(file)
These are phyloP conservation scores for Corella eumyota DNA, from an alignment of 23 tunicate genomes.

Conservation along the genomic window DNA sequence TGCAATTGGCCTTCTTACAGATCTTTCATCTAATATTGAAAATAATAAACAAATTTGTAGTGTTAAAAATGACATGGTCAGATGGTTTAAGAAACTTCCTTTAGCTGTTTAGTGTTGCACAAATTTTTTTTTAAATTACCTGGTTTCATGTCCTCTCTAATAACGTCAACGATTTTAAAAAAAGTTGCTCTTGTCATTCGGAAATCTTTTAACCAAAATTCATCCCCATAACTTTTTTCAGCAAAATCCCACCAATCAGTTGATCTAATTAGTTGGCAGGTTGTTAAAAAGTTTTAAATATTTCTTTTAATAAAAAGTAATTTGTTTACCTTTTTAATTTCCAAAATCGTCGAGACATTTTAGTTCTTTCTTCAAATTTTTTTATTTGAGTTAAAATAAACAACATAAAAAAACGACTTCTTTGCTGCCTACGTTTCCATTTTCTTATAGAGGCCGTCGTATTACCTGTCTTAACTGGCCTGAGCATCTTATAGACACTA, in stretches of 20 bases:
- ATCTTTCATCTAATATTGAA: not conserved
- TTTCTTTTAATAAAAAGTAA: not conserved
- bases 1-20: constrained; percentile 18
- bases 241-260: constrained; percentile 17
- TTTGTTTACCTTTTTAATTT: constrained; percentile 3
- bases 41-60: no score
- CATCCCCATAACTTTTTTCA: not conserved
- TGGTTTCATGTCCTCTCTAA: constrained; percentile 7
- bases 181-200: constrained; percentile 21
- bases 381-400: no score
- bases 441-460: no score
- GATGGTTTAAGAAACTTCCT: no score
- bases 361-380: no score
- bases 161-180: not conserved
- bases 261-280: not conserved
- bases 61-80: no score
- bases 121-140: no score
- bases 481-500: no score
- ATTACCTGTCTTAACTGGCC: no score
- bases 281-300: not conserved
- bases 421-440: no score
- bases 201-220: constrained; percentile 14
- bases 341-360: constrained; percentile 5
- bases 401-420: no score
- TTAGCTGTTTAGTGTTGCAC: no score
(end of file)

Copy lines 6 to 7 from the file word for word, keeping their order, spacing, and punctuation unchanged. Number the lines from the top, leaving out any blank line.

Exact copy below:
- bases 241-260: constrained; percentile 17
- TTTGTTTACCTTTTTAATTT: constrained; percentile 3